Big Data may be a dying buzzword, but the act of collecting and analyzing data to create new value and insights is here to stay. As data analysis practices get more sophisticated and companies are collecting, even more, data about their customers, business leaders, and decision makers calling the shots on how a company uses that data must start to weigh the moral and ethical implications associated with all that is collected and acted upon. Now is the time to define words, risks, and standards for which practices are serving the consumer and which are plain creepy. So how can leaders re-evaluate their company transparency and values as it pertains to Big Data? What universal principles can we set in stone to make data collection a morally sound endeavor?
Frank Buytendijk, Author, Research VP, Gartner
With over 20 years of dedicated experience, Frank has worked as a software implementation consultant, project manager, management consultant, strategist and business executive and industry analyst. Currently, Frank is a Research Vice Presid... More View all posts
With over 20 years of dedicated experience, Frank has worked as a software implementation consultant, project manager, management consultant, strategist and business executive and industry analyst. Currently, Frank is a Research Vice President at Gartner, in the area of Information Management, Frank's second run at Gartner. Before, he was a Gartner analyst covering business intelligence and performance management. In between, Frank had various roles in the software industry. He was chief marketing officer at Be Informed, a business process platform software vendor. At Hyperion, in his role as Vice President Corporate Strategy, Frank helped position Hyperion as a thought leader in the market. After Hyperion was acquired by Oracle, as a Vice President and Fellow Frank was responsible for a large part of the Hyperion Global Business Unit, redefining the company’s value proposition for performance management, and later he founded and ran the company’s global thought leadership program. Frank's professional background in strategy, performance management and organizational behavior gives him a strong perspective across many domains in business and IT. He is an exceptional speaker at conferences all over the world, and was recently called an “intellectual provocateur” and “having an unusual warm tone of voice.” More down to earth, his daughter once described it as “my daddy sits in airplanes, stands on stages, and tells jokes.” Frank is the author of five books, including "Performance Leadership" (McGraw-Hill, 2008), "Dealing with Dilemmas" (Wiley, 2010) and "Socrates Reloaded" (Beingfrank, 2012). One of the case studies from his book “Dealing with Dilemmas” is also available as a Harvard Business Review case study. Frank is also a visiting fellow at Cranfield University School of Management, a regular guest lecturer at London School of Economics, and a TDWI Fellow "Emeritus". Less View all posts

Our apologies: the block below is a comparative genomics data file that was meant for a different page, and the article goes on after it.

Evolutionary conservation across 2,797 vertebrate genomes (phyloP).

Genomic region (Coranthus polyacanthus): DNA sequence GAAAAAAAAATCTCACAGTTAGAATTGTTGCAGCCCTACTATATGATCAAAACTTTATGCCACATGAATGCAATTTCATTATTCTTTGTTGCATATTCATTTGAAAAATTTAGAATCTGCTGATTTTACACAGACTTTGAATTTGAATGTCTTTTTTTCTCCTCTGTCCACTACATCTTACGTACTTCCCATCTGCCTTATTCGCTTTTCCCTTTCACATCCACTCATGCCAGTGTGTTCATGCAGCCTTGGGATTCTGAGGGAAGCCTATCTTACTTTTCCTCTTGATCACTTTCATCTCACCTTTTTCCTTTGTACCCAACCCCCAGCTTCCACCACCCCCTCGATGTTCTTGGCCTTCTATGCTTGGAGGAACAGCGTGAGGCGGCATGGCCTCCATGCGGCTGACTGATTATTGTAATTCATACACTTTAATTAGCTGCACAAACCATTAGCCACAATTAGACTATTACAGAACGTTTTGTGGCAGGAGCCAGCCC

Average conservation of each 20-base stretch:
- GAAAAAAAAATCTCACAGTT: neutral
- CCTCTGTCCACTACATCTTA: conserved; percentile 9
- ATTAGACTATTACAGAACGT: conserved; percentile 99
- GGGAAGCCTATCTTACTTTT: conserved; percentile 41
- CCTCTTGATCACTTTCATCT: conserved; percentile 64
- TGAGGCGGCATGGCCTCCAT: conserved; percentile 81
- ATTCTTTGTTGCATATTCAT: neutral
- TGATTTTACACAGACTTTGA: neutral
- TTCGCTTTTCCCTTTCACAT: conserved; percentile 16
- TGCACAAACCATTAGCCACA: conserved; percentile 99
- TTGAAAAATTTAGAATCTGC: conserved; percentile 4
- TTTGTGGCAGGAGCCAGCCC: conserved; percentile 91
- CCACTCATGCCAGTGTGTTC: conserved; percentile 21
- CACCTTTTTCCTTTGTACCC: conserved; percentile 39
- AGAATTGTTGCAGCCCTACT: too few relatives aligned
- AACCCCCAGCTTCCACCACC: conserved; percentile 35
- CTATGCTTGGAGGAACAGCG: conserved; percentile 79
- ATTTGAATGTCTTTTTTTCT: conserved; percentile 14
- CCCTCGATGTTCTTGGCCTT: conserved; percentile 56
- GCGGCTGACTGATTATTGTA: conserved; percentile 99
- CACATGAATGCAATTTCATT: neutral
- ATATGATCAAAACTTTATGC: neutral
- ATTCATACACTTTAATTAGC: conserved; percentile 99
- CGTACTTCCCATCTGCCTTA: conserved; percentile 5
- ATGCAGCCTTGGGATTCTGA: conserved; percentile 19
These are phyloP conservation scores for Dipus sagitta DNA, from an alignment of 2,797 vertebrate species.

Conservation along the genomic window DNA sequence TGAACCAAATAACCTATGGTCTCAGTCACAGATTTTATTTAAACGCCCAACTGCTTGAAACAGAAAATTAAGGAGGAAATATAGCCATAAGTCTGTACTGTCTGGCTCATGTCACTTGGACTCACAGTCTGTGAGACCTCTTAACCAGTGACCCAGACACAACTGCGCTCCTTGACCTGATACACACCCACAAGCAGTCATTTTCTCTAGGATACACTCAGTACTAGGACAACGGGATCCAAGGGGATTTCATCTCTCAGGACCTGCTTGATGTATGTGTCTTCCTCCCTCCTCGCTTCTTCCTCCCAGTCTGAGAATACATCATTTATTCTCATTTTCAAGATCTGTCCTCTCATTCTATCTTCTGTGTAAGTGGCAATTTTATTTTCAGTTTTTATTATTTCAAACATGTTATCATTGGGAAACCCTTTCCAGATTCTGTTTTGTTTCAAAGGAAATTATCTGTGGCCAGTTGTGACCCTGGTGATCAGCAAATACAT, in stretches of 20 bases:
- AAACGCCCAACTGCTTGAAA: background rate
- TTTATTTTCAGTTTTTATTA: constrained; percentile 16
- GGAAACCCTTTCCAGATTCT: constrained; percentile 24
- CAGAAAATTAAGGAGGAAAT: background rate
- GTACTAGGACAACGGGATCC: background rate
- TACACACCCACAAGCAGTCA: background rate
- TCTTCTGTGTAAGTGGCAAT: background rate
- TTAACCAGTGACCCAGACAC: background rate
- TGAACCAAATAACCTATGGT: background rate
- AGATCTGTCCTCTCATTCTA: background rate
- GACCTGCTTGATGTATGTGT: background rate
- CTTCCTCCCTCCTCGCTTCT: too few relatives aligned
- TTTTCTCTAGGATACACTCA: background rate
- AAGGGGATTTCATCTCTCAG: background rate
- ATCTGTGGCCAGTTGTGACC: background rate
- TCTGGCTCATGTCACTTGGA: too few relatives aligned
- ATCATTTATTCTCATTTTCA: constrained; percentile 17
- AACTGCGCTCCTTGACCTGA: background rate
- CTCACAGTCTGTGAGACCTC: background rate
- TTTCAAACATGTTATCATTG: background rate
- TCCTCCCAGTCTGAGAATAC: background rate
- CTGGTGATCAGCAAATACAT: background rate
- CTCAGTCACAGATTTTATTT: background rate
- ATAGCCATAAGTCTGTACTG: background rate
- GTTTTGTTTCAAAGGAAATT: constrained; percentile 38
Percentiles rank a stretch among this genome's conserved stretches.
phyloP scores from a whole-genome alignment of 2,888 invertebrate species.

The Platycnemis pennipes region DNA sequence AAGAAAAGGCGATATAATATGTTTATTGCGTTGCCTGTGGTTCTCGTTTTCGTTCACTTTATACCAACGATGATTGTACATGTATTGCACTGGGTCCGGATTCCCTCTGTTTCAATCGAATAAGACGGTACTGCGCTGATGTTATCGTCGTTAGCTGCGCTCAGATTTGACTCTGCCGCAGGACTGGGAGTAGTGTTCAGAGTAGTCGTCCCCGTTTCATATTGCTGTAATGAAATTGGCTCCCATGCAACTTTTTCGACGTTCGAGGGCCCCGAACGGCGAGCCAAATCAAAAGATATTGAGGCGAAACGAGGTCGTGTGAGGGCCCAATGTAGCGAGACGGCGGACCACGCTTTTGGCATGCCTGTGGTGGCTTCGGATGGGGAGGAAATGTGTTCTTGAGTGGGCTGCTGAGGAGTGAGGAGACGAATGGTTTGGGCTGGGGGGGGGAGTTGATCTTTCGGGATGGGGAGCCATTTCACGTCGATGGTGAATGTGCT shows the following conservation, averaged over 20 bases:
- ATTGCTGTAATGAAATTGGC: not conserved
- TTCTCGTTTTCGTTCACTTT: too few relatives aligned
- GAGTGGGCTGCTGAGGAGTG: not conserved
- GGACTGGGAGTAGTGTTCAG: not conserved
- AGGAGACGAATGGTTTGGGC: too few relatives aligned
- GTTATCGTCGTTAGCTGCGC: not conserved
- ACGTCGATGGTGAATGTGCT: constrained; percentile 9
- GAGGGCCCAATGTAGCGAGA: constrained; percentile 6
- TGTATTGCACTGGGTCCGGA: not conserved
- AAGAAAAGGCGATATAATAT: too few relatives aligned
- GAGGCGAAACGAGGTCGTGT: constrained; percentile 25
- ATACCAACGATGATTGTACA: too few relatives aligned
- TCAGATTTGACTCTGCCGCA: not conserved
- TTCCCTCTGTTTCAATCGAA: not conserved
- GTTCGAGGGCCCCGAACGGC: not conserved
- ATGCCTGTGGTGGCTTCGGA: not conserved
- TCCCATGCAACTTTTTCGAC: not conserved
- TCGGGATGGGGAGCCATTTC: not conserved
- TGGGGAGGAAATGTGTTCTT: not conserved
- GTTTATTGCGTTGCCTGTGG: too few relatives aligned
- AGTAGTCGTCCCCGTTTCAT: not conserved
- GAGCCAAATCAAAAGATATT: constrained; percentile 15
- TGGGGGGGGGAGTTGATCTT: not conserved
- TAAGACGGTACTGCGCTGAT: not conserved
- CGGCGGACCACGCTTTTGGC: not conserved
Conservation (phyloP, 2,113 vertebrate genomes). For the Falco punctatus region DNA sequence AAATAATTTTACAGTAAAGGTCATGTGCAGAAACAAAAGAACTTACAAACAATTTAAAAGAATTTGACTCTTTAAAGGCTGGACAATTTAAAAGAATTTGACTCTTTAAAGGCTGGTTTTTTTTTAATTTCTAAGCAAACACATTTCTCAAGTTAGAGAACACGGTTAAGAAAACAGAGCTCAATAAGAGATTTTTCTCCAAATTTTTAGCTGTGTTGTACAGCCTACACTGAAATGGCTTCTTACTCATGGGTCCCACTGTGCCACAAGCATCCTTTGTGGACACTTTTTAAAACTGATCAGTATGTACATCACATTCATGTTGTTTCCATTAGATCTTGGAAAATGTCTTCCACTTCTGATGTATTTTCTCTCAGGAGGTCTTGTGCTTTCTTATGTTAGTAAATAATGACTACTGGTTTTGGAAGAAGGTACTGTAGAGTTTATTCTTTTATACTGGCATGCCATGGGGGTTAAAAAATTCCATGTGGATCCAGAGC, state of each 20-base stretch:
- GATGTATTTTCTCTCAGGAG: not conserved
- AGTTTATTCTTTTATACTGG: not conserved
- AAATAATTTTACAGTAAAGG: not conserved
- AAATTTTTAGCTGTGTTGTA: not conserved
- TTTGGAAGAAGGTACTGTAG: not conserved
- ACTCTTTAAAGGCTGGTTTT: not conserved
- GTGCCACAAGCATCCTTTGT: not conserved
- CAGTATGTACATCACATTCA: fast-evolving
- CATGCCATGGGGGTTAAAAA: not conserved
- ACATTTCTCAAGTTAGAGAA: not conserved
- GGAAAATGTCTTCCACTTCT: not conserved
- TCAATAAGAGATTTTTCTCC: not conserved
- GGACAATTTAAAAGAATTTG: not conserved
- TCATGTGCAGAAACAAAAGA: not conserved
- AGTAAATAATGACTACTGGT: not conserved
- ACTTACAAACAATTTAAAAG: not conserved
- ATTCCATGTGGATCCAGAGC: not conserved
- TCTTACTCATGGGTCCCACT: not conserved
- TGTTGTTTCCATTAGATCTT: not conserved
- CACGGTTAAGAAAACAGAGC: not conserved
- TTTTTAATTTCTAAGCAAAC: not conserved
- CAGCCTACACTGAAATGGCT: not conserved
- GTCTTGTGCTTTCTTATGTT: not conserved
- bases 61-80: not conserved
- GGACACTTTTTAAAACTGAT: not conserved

Kord Davis, Author, Co-Founder, Design+Strategy Forum
Kord Davis is a strategist and facilitator who helps organizations at the intersection of people and data. He is author of Ethics of Big Data (O'Reilly Media, 2012) exploring a framework for making decisions about data based on individual a... More View all posts
Kord Davis is a strategist and facilitator who helps organizations at the intersection of people and data. He is author of Ethics of Big Data (O'Reilly Media, 2012) exploring a framework for making decisions about data based on individual and organizational values. He is a strong advocate of collaborative design and visual thinking tools. Co-founder of Design+Strategy forum and a frequent speaker, workshop designer and facilitator, and consultant on data ethics topics. A 20-year veteran of technology and business strategy and analysis. His work has been published on Forbes.com, MIT Sloan Management Review, Computer World, Johns Hopkins School of Advanced International Studies journal, and by the Peter Drucker Institute. He is a former Principal Consultant with Cap Gemini and holds a BA in philosophy from Reed College. Less View all posts